The alkaline and carbonatite complexes in Mongolia are an extremely important natural laboratory for HiTech AlkCarb, and so the project team decided that a second trip to the country would be essential. This trip took place in September 2017, led by Jindrich Kynicky. Arrival of many team members was delayed due to storms in Amsterdam, but those that it made it on time were able to participate in a half–day workshop on the Mongolian alkaline complexes. The next morning, the whole team assembled in Ulaan Baatar, and we set off to the Gobi Desert in a convoy of eleven vehicles. Members of the HiTech AlkCarb project were joined by invited experts from Australia, the UK, France, China and Russia, as well as collaborators from German, Czech and Mongolian universities. The logistics of the trip were very ably organised by the Mongolian Society of Economic Geologists, who provided impressive transport and catering as well as organising accommodation.

The first day was spent driving south across the vast and empty Mongolian landscape, with only the occasional yurt or camel to enliven the view. After a night in a roadside hotel, we arrived at the Mushghai Khudag complex at lunchtime. This is an excellent example of the shallow levels of an alkaline–carbonatite complex, with trachytic lavas cut by shallow–level intrusions of rhyolite, trachyte, carbonatite, and apatite–magnetite rock, and associated fluoritite veins. It will provide crucial information for the shallow–level plumbing part of the geomodels to be developed by the project. Our logistics team set up a great field camp in the middle of the complex, and we were able to spend two days studying the geology. An extra highlight was the superb display of stars at night, with no light pollution around the camp.

From Mushghai Khudag we drove to the Southern Gobi Rift Zone, crossing mile after mile of open gravel plains before passing the Oyu Tolgoi copper–gold mine, one of the world's largest copper–gold deposits. That evening we settled in to a small hotel in Khan Bogd village, our home for the next few nights.

The Khan Bogd pluton is a huge peralkaline granite pluton, some 40 km across, and easily visible on satellite images of the Gobi Desert. It is very well exposed, with a landscape of granitic tors separated by gravelly hollows, standing above the surrounding desert. A distinctive feature of this pluton is the abundance of roof pendants of country rock, forming some of the higher hills. Around the margins of the pluton and the roof pendants, stunning pegmatitic intrusions can be seen in the granite. Many of these intrusions have a banded form, with alternating pegmatitic and aplitic layers. Rare zirconosilicate minerals such as elpidite and armstrongite are common, and at one locality we were lucky enough to find the very rare mongolite. Where the pegmatites intrude country rock, they have caused extensive metasomatism (fenitisation).

After three days on Khan Bogd, we drove back to Ulaan Baatar, where a final day was spent at the Museum of Geology in the Mongolian University of Science and Technology, packing up samples and preparing them for shipment. Our colleagues in Mongolia are now undertaking a lengthy permitting process, and we look forward to the arrival of the samples in the near future!

Kathryn Goodenough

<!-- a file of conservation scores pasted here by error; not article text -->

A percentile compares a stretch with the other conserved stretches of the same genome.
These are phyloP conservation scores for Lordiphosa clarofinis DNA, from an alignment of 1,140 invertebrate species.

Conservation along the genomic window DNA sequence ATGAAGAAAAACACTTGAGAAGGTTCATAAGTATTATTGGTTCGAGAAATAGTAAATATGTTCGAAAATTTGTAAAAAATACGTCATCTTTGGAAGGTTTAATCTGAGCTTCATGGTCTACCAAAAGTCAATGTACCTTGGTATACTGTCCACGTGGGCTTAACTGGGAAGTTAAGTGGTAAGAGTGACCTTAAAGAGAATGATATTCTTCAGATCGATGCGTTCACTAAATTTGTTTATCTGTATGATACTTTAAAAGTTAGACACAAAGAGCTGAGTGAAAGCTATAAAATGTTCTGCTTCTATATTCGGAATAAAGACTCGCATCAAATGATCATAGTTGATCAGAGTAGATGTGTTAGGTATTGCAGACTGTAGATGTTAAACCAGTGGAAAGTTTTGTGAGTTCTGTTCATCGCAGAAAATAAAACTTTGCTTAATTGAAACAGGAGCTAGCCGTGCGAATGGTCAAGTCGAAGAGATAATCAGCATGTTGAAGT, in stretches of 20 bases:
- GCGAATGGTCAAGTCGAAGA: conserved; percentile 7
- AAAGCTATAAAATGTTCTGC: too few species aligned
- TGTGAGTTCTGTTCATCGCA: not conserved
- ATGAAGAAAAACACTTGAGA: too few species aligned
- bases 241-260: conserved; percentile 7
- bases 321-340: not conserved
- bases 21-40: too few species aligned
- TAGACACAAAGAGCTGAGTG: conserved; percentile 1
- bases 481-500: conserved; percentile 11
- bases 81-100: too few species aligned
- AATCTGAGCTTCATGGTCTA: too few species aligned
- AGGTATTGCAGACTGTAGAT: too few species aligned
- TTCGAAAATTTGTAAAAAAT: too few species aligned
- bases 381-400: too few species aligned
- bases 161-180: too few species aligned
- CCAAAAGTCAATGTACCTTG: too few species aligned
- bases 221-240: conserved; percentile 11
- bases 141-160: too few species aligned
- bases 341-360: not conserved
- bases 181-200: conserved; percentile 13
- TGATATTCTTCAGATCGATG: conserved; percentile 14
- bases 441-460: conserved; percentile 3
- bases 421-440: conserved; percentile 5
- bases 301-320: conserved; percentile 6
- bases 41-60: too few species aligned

Buddhist monastery on the Khan Bogd pluton
Hunting for mongolite in a sandstorm

HiTech AlkCarb fieldtrip to Greenland, June 2017

Iceberg in the fjord
Iceberg in the fjord
Gregor Markl for scale on magmatic layering in kakortokites, Ilímaussaq. Black layers are arfvedsonite-rich, red layers eudialyte-rich, and grey layers are alkali feldspar and nepheline-rich.

Representatives from the HiTech AlkCarb project and invited experts, Tom Andersen from the University of Oslo and Paul Boon from the University of Tübingen, visited the Gardar province in SW Greenland in June 2017 on a field trip organised by Sam Weatherley from GEUS. The theme of this fieldtrip was to review some classic examples of layering in magmatic systems with the aim of fuelling discussion on their formation mechanisms. Another aspect of the HTAC project is to understand the processes that occur in the roof zones of large intrusions, particularly in relation to the volatile activity, and the Gardar is an excellent place to study this. Renowned for spectacular geological exposure, agpaitic rocks (see Marks and Markl, 2017 for a review) and gorgeous eudialyte, the group was incredibly excited to (re)visit some of the world's most infamous rocks!

The trip commenced in Narsarssuaq where we joined the Kisaq, our vessel for the two weeks. Kisaq means anchor in Greenlandic – very reassuring for those of us without sea legs! The group sailed west to Grønnedal–Ika and travelled east over two weeks visiting both carbonatites and alkaline igneous intrusions.

First stop was the Grønnedal–Ika carbonatite–syenite Complex – here the group looked at one of the few carbonatites in the region and its relationship to the syenite. Adjacent to this is the Ivittuut peralkaline granite which was worked in the past for cryolite – historically used as a flux for processing bauxite for alumina. The group shared outcrops with an equally surprised cruise ship of tourists! In the Ikka Fjord the group sailed in a zodiac to see submarine tufa columns that form on alkaline springs by abiotic precipitation of the metastable, cold water marine ikaite (CaCO3.6H2O). The alkaline springs are sourced from meteoric water that have percolated through the Grønnedal–Ika complex. Once removed from cold water the mineral degrades to other carbonates over a period of hours.